<Review by: Sailesh Ghelani>
Directed by David Leitch. Starring Charlize Theron, James McAvoy, John Goodman, Eddie Marsan, Sofia Boutella, Toby Jones, James Faulkner, Til Schweiger, Bill Skarsgard
Running time: 1 hour 55 minutes
Charlize Theron seems to be typecast in these roles that give her very little to say but lots of ass to kick.
Atomic Blonde is the story of intrigue and espionage in the time just before the fall of the Berlin Wall during the Cold War. The intricacies of the plot are not important nor are they very coherent, needless to say that Agent Lorraine Broughton (Charlize Theron) must recover a ‘list’ and find a ‘double agent’ in Berlin, while evading all sorts of goons as well as a shady associate called David Percival (James McAvoy) who is pretty shady from the get go.
Director David Leitch has directed several action heavy films like The Bourne Legacy and John Wick, so his dexterity in the fight department is well known. In Atomic Blonde, our elegant agent is fighting the bad guys in designer clothes with perfectly choreographed moves. The action is raw as the camera draws back to give you the full view of what’s happening rather than those irritating close ups of action where you can’t make out what’s going on. There’s blood, broken bones, cuts, gashes, black eyes and all on display so that you’re never in doubt about how brutal this business can be. Certainly no James Bond with his suit in perfect condition after a fight.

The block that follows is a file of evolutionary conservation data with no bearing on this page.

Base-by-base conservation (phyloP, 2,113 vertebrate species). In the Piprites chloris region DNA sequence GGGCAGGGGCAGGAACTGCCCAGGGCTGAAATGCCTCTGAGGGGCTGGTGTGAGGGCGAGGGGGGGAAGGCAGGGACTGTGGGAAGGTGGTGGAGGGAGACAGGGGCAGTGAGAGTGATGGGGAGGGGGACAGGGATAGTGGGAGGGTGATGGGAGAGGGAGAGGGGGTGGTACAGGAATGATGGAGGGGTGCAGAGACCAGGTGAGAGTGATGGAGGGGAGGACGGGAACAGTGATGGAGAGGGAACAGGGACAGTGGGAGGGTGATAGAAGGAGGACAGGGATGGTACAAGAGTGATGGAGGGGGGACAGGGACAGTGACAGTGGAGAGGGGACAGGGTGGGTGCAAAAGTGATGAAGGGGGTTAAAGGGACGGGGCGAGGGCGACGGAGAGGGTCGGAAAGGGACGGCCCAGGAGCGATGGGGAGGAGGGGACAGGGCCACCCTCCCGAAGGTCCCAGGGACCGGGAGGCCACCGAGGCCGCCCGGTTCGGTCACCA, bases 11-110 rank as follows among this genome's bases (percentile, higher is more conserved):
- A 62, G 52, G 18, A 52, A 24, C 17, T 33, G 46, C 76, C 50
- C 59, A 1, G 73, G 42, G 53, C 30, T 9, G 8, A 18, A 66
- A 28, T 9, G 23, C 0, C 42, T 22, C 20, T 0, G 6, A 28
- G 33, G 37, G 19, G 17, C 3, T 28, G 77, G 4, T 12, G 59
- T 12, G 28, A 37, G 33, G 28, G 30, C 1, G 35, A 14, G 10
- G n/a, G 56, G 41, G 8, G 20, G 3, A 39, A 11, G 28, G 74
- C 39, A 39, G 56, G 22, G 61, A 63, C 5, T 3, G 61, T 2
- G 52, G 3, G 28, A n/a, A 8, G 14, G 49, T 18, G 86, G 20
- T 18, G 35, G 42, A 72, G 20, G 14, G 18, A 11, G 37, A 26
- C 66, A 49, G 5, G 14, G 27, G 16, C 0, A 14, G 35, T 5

The look and feel of the film with its greys and 80s sets, props and music is top notch. But one can’t help but think how the action and music are doing most of the heavy lifting. The plot becomes irrelevant as the stylistic filming and over the top action scenes take centre stage. There is no real mystery here and even the ‘twist’ at the end, which you see coming makes little sense since it hasn’t been set up at all well.
Charlize and McAvoy are pretty much how they are in every other film. Only Sofia Boutella really dazzles with her emotional portrayal of the French agent who falls for Broughton in the messy spy tango that unfolds. She’s both sexy and interesting, unlike Charlize’s agent who engenders no pity, excitement or enchantment.
To me the film was relevant because of one line – not the dialogue – but something that is on the wall of a nightclub that says: ‘What you want is on the other side of fear’. I have a feeling that wasn’t an accident to have that there. Atomic Blonde is an interesting and stylised version of a spy thriller without any real mystery or satisfying denouement.